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    • Join Date: Sep 2005
    • Posts: 9
    #1

    Elusive Infix

    Apparantly there is one (maybe?) word in the english language that uses an infix.

    There are lots of slang or made up words but im curious if there is in fact a real english word that utilizes the infix.

    Any help will be greatly appreciated.

    Thanks!


    • Join Date: Sep 2005
    • Posts: 9
    #2

    Re: Elusive Infix

    any thoughts to this at all?

  1. Casiopea's Avatar

    • Join Date: Sep 2003
    • Posts: 12,970
    #3


    • Join Date: Sep 2005
    • Posts: 9
    #4

    Re: Elusive Infix

    i have been to that site, as well as many others.

    basically i need the answer to this question.

    "What is the one word in the english language that has an infix?"

    so far no one seems to have a clue :(.

  2. Casiopea's Avatar

    • Join Date: Sep 2003
    • Posts: 12,970
    #5

    Re: Elusive Infix

    What if it means, look for a word that houses the letters "-infix-"?

    • Member Info
      • Native Language:
      • British English
      • Home Country:
      • UK
      • Current Location:
      • Laos

    • Join Date: Nov 2002
    • Posts: 57,861
    #6

    Re: Elusive Infix

    It doesn't look like it: http://www.onelook.com/?w=*infix*&ls=a
    The only infixes I know are 'bloody' and 'f**king'.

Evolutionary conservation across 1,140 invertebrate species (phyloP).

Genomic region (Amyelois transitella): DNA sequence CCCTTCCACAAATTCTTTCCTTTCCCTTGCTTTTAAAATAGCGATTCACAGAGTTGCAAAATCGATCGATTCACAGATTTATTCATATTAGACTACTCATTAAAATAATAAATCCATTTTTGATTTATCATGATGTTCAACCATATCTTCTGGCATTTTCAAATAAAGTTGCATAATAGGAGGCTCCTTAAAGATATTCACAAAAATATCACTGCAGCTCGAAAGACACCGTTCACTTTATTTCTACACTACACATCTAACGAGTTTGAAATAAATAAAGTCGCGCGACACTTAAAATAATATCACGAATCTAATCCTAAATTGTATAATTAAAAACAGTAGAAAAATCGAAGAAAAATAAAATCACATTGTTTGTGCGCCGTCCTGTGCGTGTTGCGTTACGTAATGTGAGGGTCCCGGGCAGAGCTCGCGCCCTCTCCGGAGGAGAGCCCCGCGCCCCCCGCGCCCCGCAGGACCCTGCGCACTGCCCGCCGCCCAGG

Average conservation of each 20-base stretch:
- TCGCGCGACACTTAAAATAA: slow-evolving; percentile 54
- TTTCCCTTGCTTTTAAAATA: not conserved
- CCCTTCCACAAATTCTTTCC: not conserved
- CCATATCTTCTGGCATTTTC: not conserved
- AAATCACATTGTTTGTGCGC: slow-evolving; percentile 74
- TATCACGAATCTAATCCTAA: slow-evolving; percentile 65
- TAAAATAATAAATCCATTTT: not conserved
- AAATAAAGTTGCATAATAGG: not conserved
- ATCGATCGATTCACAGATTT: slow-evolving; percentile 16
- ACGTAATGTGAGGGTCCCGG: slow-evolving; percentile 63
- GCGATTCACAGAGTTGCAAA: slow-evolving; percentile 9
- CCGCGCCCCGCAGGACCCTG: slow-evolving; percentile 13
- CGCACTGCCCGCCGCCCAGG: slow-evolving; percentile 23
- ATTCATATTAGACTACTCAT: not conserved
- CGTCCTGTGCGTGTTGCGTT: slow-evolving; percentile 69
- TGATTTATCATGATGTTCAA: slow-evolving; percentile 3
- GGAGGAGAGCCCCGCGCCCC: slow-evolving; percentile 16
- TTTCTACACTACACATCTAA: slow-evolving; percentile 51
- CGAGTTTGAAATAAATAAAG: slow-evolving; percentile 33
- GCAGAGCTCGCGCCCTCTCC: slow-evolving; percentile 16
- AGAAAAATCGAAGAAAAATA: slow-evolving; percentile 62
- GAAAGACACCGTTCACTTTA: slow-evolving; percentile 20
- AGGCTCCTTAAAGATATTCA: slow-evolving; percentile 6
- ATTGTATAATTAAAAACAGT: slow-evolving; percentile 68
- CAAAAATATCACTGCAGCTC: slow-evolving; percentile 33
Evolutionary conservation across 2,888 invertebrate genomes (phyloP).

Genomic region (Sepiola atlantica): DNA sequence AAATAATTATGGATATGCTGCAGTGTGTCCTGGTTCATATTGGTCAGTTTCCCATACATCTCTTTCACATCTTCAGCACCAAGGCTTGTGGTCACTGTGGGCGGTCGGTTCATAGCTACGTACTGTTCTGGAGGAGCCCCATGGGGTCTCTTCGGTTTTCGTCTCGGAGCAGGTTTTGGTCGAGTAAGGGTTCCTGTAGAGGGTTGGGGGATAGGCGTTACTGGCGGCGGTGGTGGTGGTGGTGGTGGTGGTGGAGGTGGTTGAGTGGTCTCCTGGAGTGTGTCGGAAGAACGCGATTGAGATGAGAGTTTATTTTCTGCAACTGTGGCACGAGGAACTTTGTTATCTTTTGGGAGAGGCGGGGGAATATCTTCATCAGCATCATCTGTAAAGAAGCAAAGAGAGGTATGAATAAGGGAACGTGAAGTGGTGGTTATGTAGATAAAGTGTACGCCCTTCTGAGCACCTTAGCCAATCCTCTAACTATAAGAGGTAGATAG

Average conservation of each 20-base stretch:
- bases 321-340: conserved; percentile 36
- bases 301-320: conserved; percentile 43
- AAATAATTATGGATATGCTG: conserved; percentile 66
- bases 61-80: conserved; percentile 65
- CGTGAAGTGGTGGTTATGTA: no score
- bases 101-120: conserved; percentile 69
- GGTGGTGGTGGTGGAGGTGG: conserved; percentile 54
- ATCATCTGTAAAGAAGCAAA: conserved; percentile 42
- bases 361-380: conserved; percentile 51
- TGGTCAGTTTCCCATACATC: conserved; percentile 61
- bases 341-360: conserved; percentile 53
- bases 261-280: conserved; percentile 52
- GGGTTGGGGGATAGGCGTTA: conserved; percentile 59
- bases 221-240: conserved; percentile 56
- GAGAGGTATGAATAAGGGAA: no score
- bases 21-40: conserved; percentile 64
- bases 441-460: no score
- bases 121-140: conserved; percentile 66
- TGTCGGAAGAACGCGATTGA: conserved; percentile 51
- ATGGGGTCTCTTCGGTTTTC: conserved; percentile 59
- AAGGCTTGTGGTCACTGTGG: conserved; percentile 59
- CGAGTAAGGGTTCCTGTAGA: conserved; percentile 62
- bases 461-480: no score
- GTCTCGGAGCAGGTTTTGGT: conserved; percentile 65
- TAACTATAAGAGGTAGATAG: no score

• Join Date: Sep 2005
    • Posts: 9
    #7

    Re: Elusive Infix

    At first i assumed the professor meant that, so all the classics like eduMAcation and absoFREAKINGlutely and others came to mind, but he said "The one". Since those are all so common in slang i feel safe to assume there is either "One" word or a trick question of sorts.

    • Member Info
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      • Current Location:
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    #8

    Re: Elusive Infix

    This text makes an interesting point: run->ran or man->men are infixes:
    http://www.csun.edu/english/english302/morph.pdf
    If adding -ed is a suffix, then internal changes to denote tense or plurality are, logically, infixes. However, this doesn't answer your professor's question as it suggests that a small group of words have infixes, when showing tense or number.
    Last edited by Tdol; 20-Sep-2005 at 17:10.


    • Join Date: Sep 2005
    • Posts: 9
    #9

    Re: Elusive Infix

    Very interesting, definately gives me a little more angle in my search.

    much appreciated and once the professor reveals the answer to his question i will be sure to post here.

    Thanks!

    • Member Info
      • Native Language:
      • British English
      • Home Country:
      • UK
      • Current Location:
      • Laos

    • Join Date: Nov 2002
    • Posts: 57,861
    #10

    Re: Elusive Infix

    Please do- I'm very interested in his answer.

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